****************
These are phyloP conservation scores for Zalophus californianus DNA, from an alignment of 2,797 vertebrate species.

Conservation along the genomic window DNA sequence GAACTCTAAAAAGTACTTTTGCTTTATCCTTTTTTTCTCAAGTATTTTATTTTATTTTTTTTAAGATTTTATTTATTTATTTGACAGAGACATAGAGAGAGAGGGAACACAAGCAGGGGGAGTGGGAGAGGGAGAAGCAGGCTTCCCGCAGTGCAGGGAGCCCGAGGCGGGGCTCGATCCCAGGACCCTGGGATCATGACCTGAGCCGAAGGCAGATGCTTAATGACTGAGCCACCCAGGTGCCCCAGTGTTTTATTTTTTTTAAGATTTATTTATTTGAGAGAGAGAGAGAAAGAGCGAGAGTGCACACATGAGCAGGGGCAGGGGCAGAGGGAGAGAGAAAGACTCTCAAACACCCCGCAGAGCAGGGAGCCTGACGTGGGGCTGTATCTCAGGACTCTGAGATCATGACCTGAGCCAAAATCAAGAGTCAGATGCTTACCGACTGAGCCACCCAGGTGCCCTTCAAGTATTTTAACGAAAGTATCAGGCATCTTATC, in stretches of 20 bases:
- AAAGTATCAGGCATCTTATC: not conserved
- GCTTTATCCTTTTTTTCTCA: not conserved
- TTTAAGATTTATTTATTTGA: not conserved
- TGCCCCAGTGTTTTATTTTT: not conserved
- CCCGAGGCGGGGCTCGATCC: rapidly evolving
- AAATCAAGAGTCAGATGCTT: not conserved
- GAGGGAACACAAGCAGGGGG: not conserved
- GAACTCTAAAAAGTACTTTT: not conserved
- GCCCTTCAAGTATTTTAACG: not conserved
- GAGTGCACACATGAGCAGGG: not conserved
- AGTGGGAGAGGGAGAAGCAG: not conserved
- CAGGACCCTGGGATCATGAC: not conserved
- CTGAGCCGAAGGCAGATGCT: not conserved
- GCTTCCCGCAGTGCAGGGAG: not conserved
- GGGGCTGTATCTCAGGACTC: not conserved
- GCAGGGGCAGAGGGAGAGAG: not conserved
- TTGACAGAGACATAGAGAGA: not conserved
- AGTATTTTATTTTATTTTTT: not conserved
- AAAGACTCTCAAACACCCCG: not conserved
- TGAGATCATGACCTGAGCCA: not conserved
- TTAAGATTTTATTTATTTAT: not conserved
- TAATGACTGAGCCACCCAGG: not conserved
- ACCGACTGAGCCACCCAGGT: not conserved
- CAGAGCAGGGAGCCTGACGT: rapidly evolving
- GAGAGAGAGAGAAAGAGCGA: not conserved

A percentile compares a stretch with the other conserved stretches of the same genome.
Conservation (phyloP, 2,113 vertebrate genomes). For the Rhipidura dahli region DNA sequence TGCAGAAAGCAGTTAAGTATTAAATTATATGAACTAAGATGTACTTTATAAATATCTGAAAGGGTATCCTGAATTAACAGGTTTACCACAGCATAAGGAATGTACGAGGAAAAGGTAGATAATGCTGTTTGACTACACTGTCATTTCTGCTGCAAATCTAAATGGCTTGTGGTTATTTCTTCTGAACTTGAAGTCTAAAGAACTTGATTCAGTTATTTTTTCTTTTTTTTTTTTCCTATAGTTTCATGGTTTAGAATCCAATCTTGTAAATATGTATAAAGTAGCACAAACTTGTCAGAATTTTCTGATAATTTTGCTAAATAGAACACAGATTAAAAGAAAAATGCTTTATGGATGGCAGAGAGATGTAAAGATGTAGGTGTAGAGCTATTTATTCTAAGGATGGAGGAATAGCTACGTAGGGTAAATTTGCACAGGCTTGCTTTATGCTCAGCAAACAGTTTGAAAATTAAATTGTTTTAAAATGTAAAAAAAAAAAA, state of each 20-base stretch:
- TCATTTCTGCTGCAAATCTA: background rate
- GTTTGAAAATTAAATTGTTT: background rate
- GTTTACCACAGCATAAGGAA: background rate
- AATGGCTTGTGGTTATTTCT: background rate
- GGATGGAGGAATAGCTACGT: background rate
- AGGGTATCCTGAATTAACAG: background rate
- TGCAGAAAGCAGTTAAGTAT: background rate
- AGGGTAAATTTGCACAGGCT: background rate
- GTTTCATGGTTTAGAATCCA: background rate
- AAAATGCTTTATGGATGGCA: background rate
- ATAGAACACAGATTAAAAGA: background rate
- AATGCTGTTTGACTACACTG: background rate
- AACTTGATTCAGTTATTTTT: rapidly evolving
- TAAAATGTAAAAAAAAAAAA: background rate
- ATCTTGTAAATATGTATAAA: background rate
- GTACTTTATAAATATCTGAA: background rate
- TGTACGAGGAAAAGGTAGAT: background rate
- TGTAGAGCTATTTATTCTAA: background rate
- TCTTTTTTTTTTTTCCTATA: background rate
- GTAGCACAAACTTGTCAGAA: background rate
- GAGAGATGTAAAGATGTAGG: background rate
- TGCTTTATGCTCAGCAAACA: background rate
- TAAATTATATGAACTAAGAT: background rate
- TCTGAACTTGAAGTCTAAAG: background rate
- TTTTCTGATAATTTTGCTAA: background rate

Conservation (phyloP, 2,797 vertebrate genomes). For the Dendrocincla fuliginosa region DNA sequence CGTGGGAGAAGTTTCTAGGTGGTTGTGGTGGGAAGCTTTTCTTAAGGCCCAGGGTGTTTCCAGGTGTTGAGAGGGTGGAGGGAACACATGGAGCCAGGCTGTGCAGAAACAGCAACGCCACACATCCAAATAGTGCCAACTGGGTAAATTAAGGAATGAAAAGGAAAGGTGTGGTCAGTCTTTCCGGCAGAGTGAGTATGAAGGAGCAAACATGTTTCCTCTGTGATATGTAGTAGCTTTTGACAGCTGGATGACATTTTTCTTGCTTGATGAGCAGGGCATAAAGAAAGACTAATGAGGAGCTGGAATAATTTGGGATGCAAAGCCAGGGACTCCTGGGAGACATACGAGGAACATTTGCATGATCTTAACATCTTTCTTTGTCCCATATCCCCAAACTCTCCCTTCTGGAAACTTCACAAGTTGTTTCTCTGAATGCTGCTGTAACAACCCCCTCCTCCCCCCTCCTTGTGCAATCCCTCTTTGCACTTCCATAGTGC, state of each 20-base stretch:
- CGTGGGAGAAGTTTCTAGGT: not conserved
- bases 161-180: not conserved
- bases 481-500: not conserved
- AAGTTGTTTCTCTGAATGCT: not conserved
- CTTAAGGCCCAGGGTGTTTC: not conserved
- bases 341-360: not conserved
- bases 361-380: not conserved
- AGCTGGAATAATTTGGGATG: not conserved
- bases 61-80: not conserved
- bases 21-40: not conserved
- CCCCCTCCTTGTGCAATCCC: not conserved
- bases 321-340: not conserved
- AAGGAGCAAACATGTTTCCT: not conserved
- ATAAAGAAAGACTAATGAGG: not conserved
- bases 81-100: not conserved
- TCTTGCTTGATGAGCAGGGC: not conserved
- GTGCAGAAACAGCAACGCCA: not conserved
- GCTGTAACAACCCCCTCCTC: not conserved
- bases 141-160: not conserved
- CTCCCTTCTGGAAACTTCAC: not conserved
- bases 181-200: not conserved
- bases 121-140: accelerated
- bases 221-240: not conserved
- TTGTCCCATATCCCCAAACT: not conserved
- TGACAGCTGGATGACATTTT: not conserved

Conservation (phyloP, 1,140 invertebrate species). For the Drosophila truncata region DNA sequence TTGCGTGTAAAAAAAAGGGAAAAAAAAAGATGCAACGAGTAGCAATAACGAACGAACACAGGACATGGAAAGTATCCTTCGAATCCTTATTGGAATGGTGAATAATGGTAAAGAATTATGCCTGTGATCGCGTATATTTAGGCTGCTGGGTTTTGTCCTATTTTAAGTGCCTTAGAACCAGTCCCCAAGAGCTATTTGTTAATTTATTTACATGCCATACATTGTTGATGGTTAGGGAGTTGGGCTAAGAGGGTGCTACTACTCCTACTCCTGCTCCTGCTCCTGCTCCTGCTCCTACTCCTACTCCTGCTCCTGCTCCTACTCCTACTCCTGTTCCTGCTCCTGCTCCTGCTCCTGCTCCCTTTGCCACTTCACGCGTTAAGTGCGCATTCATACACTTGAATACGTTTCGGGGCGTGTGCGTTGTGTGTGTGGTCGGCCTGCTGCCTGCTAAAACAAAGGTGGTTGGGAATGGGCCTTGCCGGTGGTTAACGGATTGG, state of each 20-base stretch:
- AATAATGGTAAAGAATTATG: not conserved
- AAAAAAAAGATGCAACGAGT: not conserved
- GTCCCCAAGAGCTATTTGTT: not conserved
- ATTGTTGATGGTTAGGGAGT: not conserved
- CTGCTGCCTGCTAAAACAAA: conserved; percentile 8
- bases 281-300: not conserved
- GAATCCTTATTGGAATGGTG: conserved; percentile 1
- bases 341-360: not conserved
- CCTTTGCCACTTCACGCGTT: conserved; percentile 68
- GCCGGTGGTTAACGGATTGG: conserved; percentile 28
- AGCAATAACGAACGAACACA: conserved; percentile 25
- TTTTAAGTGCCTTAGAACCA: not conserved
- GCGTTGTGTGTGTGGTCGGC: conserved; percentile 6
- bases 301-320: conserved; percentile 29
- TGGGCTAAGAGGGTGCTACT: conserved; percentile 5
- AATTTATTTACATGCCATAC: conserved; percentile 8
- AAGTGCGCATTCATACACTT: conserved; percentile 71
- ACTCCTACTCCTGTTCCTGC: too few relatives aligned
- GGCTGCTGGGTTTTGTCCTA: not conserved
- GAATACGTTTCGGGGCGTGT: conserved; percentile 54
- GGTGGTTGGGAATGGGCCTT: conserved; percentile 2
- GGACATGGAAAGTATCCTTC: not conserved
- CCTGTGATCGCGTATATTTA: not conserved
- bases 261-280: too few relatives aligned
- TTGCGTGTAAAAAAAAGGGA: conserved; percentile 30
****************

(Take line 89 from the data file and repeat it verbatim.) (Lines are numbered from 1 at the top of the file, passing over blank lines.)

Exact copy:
- bases 341-360: not conserved